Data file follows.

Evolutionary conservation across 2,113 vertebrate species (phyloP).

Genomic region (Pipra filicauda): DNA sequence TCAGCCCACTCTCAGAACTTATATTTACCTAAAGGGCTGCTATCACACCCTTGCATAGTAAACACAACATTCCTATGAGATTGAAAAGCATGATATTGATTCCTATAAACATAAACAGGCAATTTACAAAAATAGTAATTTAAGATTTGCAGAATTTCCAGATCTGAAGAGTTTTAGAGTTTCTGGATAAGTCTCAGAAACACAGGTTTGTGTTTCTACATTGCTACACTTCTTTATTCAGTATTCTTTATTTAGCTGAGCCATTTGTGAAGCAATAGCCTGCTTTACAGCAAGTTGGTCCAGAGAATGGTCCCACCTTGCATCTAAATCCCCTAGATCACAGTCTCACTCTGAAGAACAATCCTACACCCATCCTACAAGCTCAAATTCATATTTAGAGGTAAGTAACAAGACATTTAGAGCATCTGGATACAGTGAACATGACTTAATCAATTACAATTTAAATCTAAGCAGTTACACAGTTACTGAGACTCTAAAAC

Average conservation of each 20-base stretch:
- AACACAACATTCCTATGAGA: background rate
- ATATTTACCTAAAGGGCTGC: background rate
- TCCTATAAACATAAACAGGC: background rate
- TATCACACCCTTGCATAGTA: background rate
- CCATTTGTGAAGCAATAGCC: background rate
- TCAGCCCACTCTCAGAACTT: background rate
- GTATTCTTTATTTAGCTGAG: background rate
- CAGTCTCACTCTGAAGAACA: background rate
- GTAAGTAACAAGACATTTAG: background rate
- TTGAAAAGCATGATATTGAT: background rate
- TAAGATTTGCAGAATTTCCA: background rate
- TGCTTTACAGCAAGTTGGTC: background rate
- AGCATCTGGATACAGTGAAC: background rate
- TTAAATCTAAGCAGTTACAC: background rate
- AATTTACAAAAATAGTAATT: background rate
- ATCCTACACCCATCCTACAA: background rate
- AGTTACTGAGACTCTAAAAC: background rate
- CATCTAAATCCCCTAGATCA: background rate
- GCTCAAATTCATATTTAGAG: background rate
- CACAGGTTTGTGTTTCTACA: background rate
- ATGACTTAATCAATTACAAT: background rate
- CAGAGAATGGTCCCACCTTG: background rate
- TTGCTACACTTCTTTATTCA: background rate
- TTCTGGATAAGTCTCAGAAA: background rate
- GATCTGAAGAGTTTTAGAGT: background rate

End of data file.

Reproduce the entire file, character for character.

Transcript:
Evolutionary conservation across 2,113 vertebrate species (phyloP).

Genomic region (Pipra filicauda): DNA sequence TCAGCCCACTCTCAGAACTTATATTTACCTAAAGGGCTGCTATCACACCCTTGCATAGTAAACACAACATTCCTATGAGATTGAAAAGCATGATATTGATTCCTATAAACATAAACAGGCAATTTACAAAAATAGTAATTTAAGATTTGCAGAATTTCCAGATCTGAAGAGTTTTAGAGTTTCTGGATAAGTCTCAGAAACACAGGTTTGTGTTTCTACATTGCTACACTTCTTTATTCAGTATTCTTTATTTAGCTGAGCCATTTGTGAAGCAATAGCCTGCTTTACAGCAAGTTGGTCCAGAGAATGGTCCCACCTTGCATCTAAATCCCCTAGATCACAGTCTCACTCTGAAGAACAATCCTACACCCATCCTACAAGCTCAAATTCATATTTAGAGGTAAGTAACAAGACATTTAGAGCATCTGGATACAGTGAACATGACTTAATCAATTACAATTTAAATCTAAGCAGTTACACAGTTACTGAGACTCTAAAAC

Average conservation of each 20-base stretch:
- AACACAACATTCCTATGAGA: background rate
- ATATTTACCTAAAGGGCTGC: background rate
- TCCTATAAACATAAACAGGC: background rate
- TATCACACCCTTGCATAGTA: background rate
- CCATTTGTGAAGCAATAGCC: background rate
- TCAGCCCACTCTCAGAACTT: background rate
- GTATTCTTTATTTAGCTGAG: background rate
- CAGTCTCACTCTGAAGAACA: background rate
- GTAAGTAACAAGACATTTAG: background rate
- TTGAAAAGCATGATATTGAT: background rate
- TAAGATTTGCAGAATTTCCA: background rate
- TGCTTTACAGCAAGTTGGTC: background rate
- AGCATCTGGATACAGTGAAC: background rate
- TTAAATCTAAGCAGTTACAC: background rate
- AATTTACAAAAATAGTAATT: background rate
- ATCCTACACCCATCCTACAA: background rate
- AGTTACTGAGACTCTAAAAC: background rate
- CATCTAAATCCCCTAGATCA: background rate
- GCTCAAATTCATATTTAGAG: background rate
- CACAGGTTTGTGTTTCTACA: background rate
- ATGACTTAATCAATTACAAT: background rate
- CAGAGAATGGTCCCACCTTG: background rate
- TTGCTACACTTCTTTATTCA: background rate
- TTCTGGATAAGTCTCAGAAA: background rate
- GATCTGAAGAGTTTTAGAGT: background rate